The point is, find the problem before you shoot any more.

Jim H.

steve896
January 4, 2008, 12:39 PM
Jim H:Not sure if I can get a pic uploaded yet, but my primers look like the ones in your link flat but not cratered. All loads were trickled and weighed, the scale is a rcbs505, check weights were used to verify as close to final weight as possible. BTW, i'm only looking for target/plink loadings for this gun at this time, I will back up both loads 10% and try again on Sunday.

rcmodel
January 4, 2008, 01:44 PM
You still haven't told us what brand of bullets you are using?
Speer or something else?

http://i81.photobucket.com/albums/j219/rcmodel/KTOG/1224.gif
rcmodel

steve896
January 4, 2008, 02:21 PM
sorry about that, bullet is Remington 110g semi jacketed hp from Midway.
Question:is it ok to add info as a reply post in this forum or should i be editing the original post.
Steve

jfh
January 4, 2008, 02:32 PM
There's no issues with adding on, Stever. As for the recipe problem--I am still stuck at the correct-weight issue--can you borrow another scale, or whatever, and double-check again?

You have cleaned your Taurus, haven't you? I mean REALLY cleaning the chambers and barrel? I'm just casting about here, though--nothing really new to add.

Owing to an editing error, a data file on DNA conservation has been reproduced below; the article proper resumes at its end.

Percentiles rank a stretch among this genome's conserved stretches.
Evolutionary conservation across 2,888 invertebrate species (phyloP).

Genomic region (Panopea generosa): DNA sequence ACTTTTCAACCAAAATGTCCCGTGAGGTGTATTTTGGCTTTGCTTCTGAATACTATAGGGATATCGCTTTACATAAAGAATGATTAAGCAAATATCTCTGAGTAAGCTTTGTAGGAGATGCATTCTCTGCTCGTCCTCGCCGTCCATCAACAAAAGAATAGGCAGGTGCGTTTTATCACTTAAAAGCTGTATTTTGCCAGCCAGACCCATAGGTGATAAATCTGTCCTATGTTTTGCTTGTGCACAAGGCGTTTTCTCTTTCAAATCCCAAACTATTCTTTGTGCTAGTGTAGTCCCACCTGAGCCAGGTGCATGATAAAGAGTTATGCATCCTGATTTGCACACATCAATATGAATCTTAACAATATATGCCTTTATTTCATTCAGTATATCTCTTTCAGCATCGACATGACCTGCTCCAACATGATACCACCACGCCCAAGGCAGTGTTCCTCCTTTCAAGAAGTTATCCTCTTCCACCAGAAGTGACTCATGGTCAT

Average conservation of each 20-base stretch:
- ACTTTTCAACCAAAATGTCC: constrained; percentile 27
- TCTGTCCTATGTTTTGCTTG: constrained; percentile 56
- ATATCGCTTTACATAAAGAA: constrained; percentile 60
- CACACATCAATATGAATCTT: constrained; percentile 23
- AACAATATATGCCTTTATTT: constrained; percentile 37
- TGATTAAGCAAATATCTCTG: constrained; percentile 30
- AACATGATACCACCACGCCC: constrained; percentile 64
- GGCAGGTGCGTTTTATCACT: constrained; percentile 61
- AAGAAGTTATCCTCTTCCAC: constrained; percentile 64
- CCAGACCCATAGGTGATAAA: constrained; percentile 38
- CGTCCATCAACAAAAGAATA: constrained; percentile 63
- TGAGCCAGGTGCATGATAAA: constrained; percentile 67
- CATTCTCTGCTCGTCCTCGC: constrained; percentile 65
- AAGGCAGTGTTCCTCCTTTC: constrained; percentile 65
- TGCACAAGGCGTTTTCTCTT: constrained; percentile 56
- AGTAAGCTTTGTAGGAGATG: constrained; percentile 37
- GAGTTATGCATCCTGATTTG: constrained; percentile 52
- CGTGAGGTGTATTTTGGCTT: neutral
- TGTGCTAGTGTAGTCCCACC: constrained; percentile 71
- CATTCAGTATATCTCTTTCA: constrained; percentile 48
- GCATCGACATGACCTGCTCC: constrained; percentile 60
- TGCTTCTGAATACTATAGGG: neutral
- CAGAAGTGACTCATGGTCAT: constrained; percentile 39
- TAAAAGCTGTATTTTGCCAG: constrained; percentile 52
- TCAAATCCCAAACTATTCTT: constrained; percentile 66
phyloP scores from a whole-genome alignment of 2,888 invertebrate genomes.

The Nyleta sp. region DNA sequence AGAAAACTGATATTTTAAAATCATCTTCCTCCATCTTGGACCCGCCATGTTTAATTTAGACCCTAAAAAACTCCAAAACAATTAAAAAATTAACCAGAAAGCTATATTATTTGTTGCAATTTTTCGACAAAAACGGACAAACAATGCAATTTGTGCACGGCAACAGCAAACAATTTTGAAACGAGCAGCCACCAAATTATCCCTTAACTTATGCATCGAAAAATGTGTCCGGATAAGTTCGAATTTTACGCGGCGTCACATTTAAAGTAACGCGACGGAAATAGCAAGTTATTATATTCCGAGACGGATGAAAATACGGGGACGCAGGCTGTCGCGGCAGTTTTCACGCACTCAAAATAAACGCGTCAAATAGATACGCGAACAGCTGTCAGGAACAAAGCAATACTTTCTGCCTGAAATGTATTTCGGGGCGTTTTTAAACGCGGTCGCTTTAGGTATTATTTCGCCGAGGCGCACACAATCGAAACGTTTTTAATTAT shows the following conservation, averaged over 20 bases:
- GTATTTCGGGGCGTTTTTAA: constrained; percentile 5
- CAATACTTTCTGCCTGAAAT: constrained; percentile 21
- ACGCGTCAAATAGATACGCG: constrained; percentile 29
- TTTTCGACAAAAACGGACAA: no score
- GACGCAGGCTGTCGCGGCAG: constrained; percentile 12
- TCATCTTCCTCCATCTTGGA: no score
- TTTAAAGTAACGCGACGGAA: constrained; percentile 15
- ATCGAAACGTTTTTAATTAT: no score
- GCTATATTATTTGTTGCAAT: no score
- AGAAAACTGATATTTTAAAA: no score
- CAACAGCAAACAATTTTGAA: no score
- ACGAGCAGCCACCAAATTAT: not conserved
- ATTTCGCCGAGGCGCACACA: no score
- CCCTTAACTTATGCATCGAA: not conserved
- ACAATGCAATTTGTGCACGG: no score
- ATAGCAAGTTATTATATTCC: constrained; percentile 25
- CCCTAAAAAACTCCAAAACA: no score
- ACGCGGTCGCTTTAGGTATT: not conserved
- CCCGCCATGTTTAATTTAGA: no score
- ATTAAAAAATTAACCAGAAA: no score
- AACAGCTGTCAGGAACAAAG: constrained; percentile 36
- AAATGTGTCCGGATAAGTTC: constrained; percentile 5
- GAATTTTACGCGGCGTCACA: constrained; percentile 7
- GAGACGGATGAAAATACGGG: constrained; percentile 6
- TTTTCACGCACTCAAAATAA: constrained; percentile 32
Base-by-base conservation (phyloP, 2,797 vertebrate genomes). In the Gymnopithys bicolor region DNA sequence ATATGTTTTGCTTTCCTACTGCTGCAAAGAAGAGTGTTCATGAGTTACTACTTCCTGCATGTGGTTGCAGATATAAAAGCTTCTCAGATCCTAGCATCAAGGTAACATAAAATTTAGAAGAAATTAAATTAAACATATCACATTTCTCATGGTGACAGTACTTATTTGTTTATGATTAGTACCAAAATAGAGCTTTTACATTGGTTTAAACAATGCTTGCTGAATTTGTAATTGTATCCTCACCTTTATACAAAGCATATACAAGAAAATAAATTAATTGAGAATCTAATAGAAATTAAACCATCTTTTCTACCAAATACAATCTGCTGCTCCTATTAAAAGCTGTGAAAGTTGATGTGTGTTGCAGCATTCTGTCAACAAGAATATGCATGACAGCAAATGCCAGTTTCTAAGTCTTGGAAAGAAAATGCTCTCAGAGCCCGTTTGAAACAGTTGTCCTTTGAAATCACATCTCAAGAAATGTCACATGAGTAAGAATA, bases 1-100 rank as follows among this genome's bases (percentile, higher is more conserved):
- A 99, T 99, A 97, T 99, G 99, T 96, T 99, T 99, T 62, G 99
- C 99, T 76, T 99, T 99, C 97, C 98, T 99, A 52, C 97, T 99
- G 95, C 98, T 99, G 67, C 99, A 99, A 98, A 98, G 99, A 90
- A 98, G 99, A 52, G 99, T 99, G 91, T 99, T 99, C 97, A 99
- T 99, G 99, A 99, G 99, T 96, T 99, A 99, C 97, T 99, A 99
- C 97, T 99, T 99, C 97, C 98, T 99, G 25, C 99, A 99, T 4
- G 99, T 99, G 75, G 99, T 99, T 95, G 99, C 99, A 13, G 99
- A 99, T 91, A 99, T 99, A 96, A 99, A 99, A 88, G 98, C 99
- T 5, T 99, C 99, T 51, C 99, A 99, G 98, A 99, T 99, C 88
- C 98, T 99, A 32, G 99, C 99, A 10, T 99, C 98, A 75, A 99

Jim H.

ArchAngelCD
January 4, 2008, 02:39 PM
The charges you report shouldn't cause an over-pressure problem but obviously you are having a problem.

Might there be an obstruction in the barrel of your gun? Try shooting a cylinder of factory rounds and see if the primers flatten out with the Factory rounds too.

If you are looking for plinking rounds you really don't need to load them to Magnum pressures. (unless you like the kick) If you don't want the kick and really want a plinking round then all you really need to do is load your .357 Magnum cases with .38 Special load data. As a matter of fact, you can use .38 Special Brass and save the .357 Magnum Brass for when you want a full house round.